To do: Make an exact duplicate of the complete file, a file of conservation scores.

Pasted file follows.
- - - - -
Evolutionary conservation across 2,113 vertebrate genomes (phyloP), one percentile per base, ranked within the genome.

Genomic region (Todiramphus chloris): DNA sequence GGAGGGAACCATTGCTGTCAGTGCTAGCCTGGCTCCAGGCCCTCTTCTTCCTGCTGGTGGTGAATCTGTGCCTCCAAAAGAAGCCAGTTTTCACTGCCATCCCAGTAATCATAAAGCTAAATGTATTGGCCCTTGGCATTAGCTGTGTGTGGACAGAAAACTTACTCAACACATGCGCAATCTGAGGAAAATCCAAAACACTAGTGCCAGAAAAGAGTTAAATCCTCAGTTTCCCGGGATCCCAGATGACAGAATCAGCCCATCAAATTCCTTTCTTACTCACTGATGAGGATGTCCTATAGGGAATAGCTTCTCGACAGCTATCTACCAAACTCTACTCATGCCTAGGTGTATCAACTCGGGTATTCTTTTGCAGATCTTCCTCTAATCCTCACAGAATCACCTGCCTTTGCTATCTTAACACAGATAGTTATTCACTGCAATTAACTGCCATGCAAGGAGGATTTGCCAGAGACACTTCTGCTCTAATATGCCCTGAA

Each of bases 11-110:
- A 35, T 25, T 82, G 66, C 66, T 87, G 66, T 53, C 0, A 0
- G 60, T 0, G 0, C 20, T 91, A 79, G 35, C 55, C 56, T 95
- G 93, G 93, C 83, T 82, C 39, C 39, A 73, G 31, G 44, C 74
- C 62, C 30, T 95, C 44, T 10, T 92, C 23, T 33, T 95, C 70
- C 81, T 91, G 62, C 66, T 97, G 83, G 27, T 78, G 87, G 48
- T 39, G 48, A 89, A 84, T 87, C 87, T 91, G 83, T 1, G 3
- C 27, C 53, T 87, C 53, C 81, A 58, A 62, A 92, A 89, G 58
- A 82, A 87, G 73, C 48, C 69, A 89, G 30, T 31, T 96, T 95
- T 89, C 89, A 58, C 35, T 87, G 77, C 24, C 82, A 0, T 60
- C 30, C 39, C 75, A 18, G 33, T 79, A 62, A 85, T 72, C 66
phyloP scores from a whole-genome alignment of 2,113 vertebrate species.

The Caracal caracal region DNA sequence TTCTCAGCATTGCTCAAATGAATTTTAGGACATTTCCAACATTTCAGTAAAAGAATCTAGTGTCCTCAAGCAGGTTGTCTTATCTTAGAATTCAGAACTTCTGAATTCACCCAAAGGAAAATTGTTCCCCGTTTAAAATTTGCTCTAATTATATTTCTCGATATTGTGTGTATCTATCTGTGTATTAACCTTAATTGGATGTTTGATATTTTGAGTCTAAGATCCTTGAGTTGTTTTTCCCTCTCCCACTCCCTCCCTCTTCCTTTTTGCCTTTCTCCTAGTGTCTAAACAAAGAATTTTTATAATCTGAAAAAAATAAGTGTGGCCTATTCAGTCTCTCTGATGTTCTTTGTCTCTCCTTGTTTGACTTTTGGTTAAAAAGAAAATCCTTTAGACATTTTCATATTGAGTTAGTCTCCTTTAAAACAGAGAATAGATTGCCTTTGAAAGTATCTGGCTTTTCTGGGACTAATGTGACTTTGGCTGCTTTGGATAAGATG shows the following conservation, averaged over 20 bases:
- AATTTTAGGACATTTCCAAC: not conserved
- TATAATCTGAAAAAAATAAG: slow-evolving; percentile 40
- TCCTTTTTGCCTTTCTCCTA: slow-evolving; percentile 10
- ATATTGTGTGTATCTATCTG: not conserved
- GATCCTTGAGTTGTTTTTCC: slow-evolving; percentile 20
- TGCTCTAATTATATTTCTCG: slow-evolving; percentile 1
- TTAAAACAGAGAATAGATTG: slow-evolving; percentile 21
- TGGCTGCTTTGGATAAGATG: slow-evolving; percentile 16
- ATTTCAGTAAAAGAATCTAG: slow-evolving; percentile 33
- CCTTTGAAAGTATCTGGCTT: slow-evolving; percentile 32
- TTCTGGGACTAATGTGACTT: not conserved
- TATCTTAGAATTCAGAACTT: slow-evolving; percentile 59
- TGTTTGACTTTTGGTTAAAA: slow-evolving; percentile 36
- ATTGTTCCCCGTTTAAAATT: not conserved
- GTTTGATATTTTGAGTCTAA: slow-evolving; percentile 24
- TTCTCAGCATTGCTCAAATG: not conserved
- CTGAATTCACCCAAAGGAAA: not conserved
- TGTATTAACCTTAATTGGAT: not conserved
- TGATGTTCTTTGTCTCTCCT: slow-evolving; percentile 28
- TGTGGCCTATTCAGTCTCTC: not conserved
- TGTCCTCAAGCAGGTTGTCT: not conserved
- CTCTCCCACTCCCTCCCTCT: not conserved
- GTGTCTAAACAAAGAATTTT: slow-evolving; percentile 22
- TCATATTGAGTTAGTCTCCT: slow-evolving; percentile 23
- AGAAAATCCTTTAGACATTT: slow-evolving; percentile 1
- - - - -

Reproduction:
Evolutionary conservation across 2,113 vertebrate genomes (phyloP), one percentile per base, ranked within the genome.

Genomic region (Todiramphus chloris): DNA sequence GGAGGGAACCATTGCTGTCAGTGCTAGCCTGGCTCCAGGCCCTCTTCTTCCTGCTGGTGGTGAATCTGTGCCTCCAAAAGAAGCCAGTTTTCACTGCCATCCCAGTAATCATAAAGCTAAATGTATTGGCCCTTGGCATTAGCTGTGTGTGGACAGAAAACTTACTCAACACATGCGCAATCTGAGGAAAATCCAAAACACTAGTGCCAGAAAAGAGTTAAATCCTCAGTTTCCCGGGATCCCAGATGACAGAATCAGCCCATCAAATTCCTTTCTTACTCACTGATGAGGATGTCCTATAGGGAATAGCTTCTCGACAGCTATCTACCAAACTCTACTCATGCCTAGGTGTATCAACTCGGGTATTCTTTTGCAGATCTTCCTCTAATCCTCACAGAATCACCTGCCTTTGCTATCTTAACACAGATAGTTATTCACTGCAATTAACTGCCATGCAAGGAGGATTTGCCAGAGACACTTCTGCTCTAATATGCCCTGAA

Each of bases 11-110:
- A 35, T 25, T 82, G 66, C 66, T 87, G 66, T 53, C 0, A 0
- G 60, T 0, G 0, C 20, T 91, A 79, G 35, C 55, C 56, T 95
- G 93, G 93, C 83, T 82, C 39, C 39, A 73, G 31, G 44, C 74
- C 62, C 30, T 95, C 44, T 10, T 92, C 23, T 33, T 95, C 70
- C 81, T 91, G 62, C 66, T 97, G 83, G 27, T 78, G 87, G 48
- T 39, G 48, A 89, A 84, T 87, C 87, T 91, G 83, T 1, G 3
- C 27, C 53, T 87, C 53, C 81, A 58, A 62, A 92, A 89, G 58
- A 82, A 87, G 73, C 48, C 69, A 89, G 30, T 31, T 96, T 95
- T 89, C 89, A 58, C 35, T 87, G 77, C 24, C 82, A 0, T 60
- C 30, C 39, C 75, A 18, G 33, T 79, A 62, A 85, T 72, C 66
phyloP scores from a whole-genome alignment of 2,113 vertebrate species.

The Caracal caracal region DNA sequence TTCTCAGCATTGCTCAAATGAATTTTAGGACATTTCCAACATTTCAGTAAAAGAATCTAGTGTCCTCAAGCAGGTTGTCTTATCTTAGAATTCAGAACTTCTGAATTCACCCAAAGGAAAATTGTTCCCCGTTTAAAATTTGCTCTAATTATATTTCTCGATATTGTGTGTATCTATCTGTGTATTAACCTTAATTGGATGTTTGATATTTTGAGTCTAAGATCCTTGAGTTGTTTTTCCCTCTCCCACTCCCTCCCTCTTCCTTTTTGCCTTTCTCCTAGTGTCTAAACAAAGAATTTTTATAATCTGAAAAAAATAAGTGTGGCCTATTCAGTCTCTCTGATGTTCTTTGTCTCTCCTTGTTTGACTTTTGGTTAAAAAGAAAATCCTTTAGACATTTTCATATTGAGTTAGTCTCCTTTAAAACAGAGAATAGATTGCCTTTGAAAGTATCTGGCTTTTCTGGGACTAATGTGACTTTGGCTGCTTTGGATAAGATG shows the following conservation, averaged over 20 bases:
- AATTTTAGGACATTTCCAAC: not conserved
- TATAATCTGAAAAAAATAAG: slow-evolving; percentile 40
- TCCTTTTTGCCTTTCTCCTA: slow-evolving; percentile 10
- ATATTGTGTGTATCTATCTG: not conserved
- GATCCTTGAGTTGTTTTTCC: slow-evolving; percentile 20
- TGCTCTAATTATATTTCTCG: slow-evolving; percentile 1
- TTAAAACAGAGAATAGATTG: slow-evolving; percentile 21
- TGGCTGCTTTGGATAAGATG: slow-evolving; percentile 16
- ATTTCAGTAAAAGAATCTAG: slow-evolving; percentile 33
- CCTTTGAAAGTATCTGGCTT: slow-evolving; percentile 32
- TTCTGGGACTAATGTGACTT: not conserved
- TATCTTAGAATTCAGAACTT: slow-evolving; percentile 59
- TGTTTGACTTTTGGTTAAAA: slow-evolving; percentile 36
- ATTGTTCCCCGTTTAAAATT: not conserved
- GTTTGATATTTTGAGTCTAA: slow-evolving; percentile 24
- TTCTCAGCATTGCTCAAATG: not conserved
- CTGAATTCACCCAAAGGAAA: not conserved
- TGTATTAACCTTAATTGGAT: not conserved
- TGATGTTCTTTGTCTCTCCT: slow-evolving; percentile 28
- TGTGGCCTATTCAGTCTCTC: not conserved
- TGTCCTCAAGCAGGTTGTCT: not conserved
- CTCTCCCACTCCCTCCCTCT: not conserved
- GTGTCTAAACAAAGAATTTT: slow-evolving; percentile 22
- TCATATTGAGTTAGTCTCCT: slow-evolving; percentile 23
- AGAAAATCCTTTAGACATTT: slow-evolving; percentile 1